It is all too easy to feel overwhelmed when difficult changes happen (or are imposed on you). In the current climate letters that arrive on the doormat often contain bad news. It is so common for families to be left with a feeling of frustration and powerlessness. It can stir up the underlying grief that sits in your heart. For me its never grief about Chloe because she is the best thing in my life, its the sadness at what your child has to overcome in order to thrive. There are often so many things you are shouting about or 'highlighting' that one more issue just feels too much to bear. Our local Sense family support group met up in May and I looked round at the families that are so important to me and thought I am not going to take this lying down. To hear from other parents that their lead professional experienced and knowledgeable in multi sensory impairment had been removed and that there were some children who hadn't even had a deafblind assessment broke my heart but also put fire in my belly. It was time to take a stand for my child and all the vulnerable deafblind children in Devon who had been forgotten in the recent commissioning process.
So with some guidance from the legal and campaigns team at Sense I wrote a letter outlining in what ways Devon were breaking the law. Thanks to years of campaigning by deafblind people and charities there is a law that protects deafblind children and adults. The deafblind guidance is there to ensure deafblind people receive the support and services they require from their local authority. Somehow when Virgin Care was given the contract to run Integrated Children's Services in Devon provision for deafblind children had been removed or forgotten. There were no senior managers with responsibility for deafblind services and so our children had slipped off the radar.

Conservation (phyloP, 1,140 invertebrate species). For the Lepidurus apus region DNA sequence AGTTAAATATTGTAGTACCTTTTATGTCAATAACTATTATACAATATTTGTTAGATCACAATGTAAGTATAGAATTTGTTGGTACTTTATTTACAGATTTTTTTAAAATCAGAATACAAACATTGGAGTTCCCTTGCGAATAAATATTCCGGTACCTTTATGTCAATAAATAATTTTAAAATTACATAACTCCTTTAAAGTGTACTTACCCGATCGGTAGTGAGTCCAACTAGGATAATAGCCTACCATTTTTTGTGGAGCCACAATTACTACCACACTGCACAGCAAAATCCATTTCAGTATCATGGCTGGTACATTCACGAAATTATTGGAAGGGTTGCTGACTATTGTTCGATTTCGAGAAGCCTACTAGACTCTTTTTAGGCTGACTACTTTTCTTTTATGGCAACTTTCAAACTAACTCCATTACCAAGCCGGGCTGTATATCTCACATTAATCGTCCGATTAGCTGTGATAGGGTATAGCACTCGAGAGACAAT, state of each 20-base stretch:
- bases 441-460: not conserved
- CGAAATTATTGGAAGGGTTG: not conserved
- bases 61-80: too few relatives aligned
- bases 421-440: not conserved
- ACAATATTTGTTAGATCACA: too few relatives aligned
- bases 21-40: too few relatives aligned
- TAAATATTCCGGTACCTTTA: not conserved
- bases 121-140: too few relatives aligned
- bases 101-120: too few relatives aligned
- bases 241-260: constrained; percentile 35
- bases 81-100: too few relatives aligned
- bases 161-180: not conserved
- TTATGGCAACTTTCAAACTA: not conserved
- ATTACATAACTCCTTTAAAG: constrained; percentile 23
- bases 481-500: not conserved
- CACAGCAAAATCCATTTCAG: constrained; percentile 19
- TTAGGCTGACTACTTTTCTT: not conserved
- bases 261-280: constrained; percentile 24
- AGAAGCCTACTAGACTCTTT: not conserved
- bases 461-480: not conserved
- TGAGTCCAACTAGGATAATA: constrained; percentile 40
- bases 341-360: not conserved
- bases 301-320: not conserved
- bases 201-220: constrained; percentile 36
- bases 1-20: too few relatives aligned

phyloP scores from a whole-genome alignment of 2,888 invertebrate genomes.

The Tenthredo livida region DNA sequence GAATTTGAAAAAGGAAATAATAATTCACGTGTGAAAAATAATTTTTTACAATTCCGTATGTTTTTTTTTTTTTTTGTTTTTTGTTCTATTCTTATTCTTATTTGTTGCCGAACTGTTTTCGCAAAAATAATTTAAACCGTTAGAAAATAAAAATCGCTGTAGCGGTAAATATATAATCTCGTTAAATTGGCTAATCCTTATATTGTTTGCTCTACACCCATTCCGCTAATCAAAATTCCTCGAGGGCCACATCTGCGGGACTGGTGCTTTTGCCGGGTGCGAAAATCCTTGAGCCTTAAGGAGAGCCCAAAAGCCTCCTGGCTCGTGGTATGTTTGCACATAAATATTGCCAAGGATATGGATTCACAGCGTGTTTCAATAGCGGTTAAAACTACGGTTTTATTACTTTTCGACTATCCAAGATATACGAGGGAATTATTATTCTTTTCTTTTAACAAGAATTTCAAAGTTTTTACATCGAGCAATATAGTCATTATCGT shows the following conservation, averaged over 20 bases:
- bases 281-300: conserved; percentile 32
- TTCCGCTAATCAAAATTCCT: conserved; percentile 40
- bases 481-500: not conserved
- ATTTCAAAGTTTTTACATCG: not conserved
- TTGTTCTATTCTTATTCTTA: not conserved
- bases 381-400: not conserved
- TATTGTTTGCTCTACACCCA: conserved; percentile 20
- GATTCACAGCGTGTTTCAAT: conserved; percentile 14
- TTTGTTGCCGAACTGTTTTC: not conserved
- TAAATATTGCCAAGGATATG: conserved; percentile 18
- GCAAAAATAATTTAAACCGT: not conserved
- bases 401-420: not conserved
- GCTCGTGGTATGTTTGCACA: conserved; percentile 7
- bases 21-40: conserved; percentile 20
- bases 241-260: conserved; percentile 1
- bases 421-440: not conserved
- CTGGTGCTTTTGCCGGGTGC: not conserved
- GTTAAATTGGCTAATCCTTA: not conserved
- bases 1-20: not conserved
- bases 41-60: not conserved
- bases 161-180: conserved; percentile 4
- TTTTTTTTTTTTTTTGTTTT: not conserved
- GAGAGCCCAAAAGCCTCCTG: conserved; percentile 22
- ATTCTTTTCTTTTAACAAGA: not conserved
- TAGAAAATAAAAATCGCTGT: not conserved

The letter was instigated by me but was a robust document written with input and support from a number of families. It has taken six months and some further clarification but we are being taken seriously. We had a meeting earlier this month with the two senior managers who have now been given responsibility for deafblind services in Devon. We sat round a table together and they apologised for what had happened and said they want to work with us to address the issues we have raised. I think they are truly listening, are trying to address the situation and will resolve it as soon as possible. They also thanked me for gathering information and providing a platform where people could share their stories both good and bad.
I did not do this work for Devon County Council I did it for our deafblind children who don't have a voice. Without the right support and guidance their potential is missed. I am so proud of how Chloe lives her life. She is determined and strong and has a spirit and zest for living which is infectious. I hope when she is older she will be proud of me for fighting for the services that make such a difference in her life.